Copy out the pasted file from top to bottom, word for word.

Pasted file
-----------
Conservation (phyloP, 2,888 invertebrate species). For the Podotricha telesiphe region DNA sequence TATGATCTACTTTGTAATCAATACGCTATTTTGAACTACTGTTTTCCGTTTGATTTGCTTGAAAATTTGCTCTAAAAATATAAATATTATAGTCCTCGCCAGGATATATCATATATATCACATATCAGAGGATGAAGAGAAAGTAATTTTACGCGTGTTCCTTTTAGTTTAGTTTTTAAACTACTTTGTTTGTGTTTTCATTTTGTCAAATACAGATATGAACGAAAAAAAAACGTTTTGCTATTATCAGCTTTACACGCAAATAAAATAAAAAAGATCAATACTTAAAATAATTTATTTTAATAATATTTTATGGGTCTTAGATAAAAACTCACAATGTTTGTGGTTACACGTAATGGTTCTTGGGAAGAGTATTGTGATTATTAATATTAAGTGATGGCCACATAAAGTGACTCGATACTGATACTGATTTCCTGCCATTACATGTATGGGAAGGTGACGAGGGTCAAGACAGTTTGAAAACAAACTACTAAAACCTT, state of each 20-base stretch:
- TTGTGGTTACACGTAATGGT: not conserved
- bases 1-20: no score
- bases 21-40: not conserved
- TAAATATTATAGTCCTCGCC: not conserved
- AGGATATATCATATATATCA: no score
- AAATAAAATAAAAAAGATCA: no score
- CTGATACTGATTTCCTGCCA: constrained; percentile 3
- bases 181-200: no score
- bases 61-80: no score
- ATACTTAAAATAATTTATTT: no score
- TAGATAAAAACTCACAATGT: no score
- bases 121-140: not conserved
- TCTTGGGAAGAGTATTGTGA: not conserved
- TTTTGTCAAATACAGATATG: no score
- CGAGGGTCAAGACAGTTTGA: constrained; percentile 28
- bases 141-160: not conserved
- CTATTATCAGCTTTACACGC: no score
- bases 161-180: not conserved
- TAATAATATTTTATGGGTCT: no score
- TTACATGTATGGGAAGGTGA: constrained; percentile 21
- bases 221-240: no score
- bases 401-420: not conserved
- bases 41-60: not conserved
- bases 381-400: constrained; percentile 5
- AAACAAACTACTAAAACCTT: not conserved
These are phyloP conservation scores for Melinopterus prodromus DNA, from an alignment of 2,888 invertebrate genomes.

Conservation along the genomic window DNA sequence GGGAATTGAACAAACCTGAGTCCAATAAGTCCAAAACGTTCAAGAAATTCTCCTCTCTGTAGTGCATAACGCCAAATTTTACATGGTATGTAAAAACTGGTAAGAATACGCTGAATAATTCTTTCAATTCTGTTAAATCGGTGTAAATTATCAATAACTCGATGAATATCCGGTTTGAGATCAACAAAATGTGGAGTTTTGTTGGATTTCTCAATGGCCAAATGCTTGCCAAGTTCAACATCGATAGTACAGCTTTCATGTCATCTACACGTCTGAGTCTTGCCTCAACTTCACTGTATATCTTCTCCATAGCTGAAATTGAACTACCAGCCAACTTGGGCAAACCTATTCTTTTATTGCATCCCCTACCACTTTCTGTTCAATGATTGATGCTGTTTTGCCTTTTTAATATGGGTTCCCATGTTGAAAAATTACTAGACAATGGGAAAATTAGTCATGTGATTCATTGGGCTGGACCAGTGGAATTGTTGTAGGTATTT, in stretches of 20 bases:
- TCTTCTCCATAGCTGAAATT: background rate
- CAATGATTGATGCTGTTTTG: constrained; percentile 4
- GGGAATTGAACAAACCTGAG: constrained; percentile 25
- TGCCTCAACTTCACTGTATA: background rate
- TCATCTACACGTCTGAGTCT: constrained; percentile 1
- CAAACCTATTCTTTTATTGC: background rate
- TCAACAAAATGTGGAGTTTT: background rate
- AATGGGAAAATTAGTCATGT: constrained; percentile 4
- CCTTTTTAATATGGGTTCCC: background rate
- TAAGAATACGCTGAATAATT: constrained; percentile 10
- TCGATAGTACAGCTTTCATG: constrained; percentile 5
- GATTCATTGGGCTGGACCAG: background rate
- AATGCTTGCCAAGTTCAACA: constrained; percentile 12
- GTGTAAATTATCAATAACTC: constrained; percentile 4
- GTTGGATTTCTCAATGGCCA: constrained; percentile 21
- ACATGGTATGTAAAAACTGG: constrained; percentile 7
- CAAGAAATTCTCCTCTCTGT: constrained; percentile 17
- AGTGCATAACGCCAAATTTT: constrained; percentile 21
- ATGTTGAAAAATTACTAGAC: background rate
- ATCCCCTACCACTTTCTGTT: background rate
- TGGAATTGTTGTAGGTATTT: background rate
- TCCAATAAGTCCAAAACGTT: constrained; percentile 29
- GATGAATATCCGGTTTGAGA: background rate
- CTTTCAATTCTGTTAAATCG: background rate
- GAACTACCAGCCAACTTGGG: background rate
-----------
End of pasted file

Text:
Conservation (phyloP, 2,888 invertebrate species). For the Podotricha telesiphe region DNA sequence TATGATCTACTTTGTAATCAATACGCTATTTTGAACTACTGTTTTCCGTTTGATTTGCTTGAAAATTTGCTCTAAAAATATAAATATTATAGTCCTCGCCAGGATATATCATATATATCACATATCAGAGGATGAAGAGAAAGTAATTTTACGCGTGTTCCTTTTAGTTTAGTTTTTAAACTACTTTGTTTGTGTTTTCATTTTGTCAAATACAGATATGAACGAAAAAAAAACGTTTTGCTATTATCAGCTTTACACGCAAATAAAATAAAAAAGATCAATACTTAAAATAATTTATTTTAATAATATTTTATGGGTCTTAGATAAAAACTCACAATGTTTGTGGTTACACGTAATGGTTCTTGGGAAGAGTATTGTGATTATTAATATTAAGTGATGGCCACATAAAGTGACTCGATACTGATACTGATTTCCTGCCATTACATGTATGGGAAGGTGACGAGGGTCAAGACAGTTTGAAAACAAACTACTAAAACCTT, state of each 20-base stretch:
- TTGTGGTTACACGTAATGGT: not conserved
- bases 1-20: no score
- bases 21-40: not conserved
- TAAATATTATAGTCCTCGCC: not conserved
- AGGATATATCATATATATCA: no score
- AAATAAAATAAAAAAGATCA: no score
- CTGATACTGATTTCCTGCCA: constrained; percentile 3
- bases 181-200: no score
- bases 61-80: no score
- ATACTTAAAATAATTTATTT: no score
- TAGATAAAAACTCACAATGT: no score
- bases 121-140: not conserved
- TCTTGGGAAGAGTATTGTGA: not conserved
- TTTTGTCAAATACAGATATG: no score
- CGAGGGTCAAGACAGTTTGA: constrained; percentile 28
- bases 141-160: not conserved
- CTATTATCAGCTTTACACGC: no score
- bases 161-180: not conserved
- TAATAATATTTTATGGGTCT: no score
- TTACATGTATGGGAAGGTGA: constrained; percentile 21
- bases 221-240: no score
- bases 401-420: not conserved
- bases 41-60: not conserved
- bases 381-400: constrained; percentile 5
- AAACAAACTACTAAAACCTT: not conserved
These are phyloP conservation scores for Melinopterus prodromus DNA, from an alignment of 2,888 invertebrate genomes.

Conservation along the genomic window DNA sequence GGGAATTGAACAAACCTGAGTCCAATAAGTCCAAAACGTTCAAGAAATTCTCCTCTCTGTAGTGCATAACGCCAAATTTTACATGGTATGTAAAAACTGGTAAGAATACGCTGAATAATTCTTTCAATTCTGTTAAATCGGTGTAAATTATCAATAACTCGATGAATATCCGGTTTGAGATCAACAAAATGTGGAGTTTTGTTGGATTTCTCAATGGCCAAATGCTTGCCAAGTTCAACATCGATAGTACAGCTTTCATGTCATCTACACGTCTGAGTCTTGCCTCAACTTCACTGTATATCTTCTCCATAGCTGAAATTGAACTACCAGCCAACTTGGGCAAACCTATTCTTTTATTGCATCCCCTACCACTTTCTGTTCAATGATTGATGCTGTTTTGCCTTTTTAATATGGGTTCCCATGTTGAAAAATTACTAGACAATGGGAAAATTAGTCATGTGATTCATTGGGCTGGACCAGTGGAATTGTTGTAGGTATTT, in stretches of 20 bases:
- TCTTCTCCATAGCTGAAATT: background rate
- CAATGATTGATGCTGTTTTG: constrained; percentile 4
- GGGAATTGAACAAACCTGAG: constrained; percentile 25
- TGCCTCAACTTCACTGTATA: background rate
- TCATCTACACGTCTGAGTCT: constrained; percentile 1
- CAAACCTATTCTTTTATTGC: background rate
- TCAACAAAATGTGGAGTTTT: background rate
- AATGGGAAAATTAGTCATGT: constrained; percentile 4
- CCTTTTTAATATGGGTTCCC: background rate
- TAAGAATACGCTGAATAATT: constrained; percentile 10
- TCGATAGTACAGCTTTCATG: constrained; percentile 5
- GATTCATTGGGCTGGACCAG: background rate
- AATGCTTGCCAAGTTCAACA: constrained; percentile 12
- GTGTAAATTATCAATAACTC: constrained; percentile 4
- GTTGGATTTCTCAATGGCCA: constrained; percentile 21
- ACATGGTATGTAAAAACTGG: constrained; percentile 7
- CAAGAAATTCTCCTCTCTGT: constrained; percentile 17
- AGTGCATAACGCCAAATTTT: constrained; percentile 21
- ATGTTGAAAAATTACTAGAC: background rate
- ATCCCCTACCACTTTCTGTT: background rate
- TGGAATTGTTGTAGGTATTT: background rate
- TCCAATAAGTCCAAAACGTT: constrained; percentile 29
- GATGAATATCCGGTTTGAGA: background rate
- CTTTCAATTCTGTTAAATCG: background rate
- GAACTACCAGCCAACTTGGG: background rate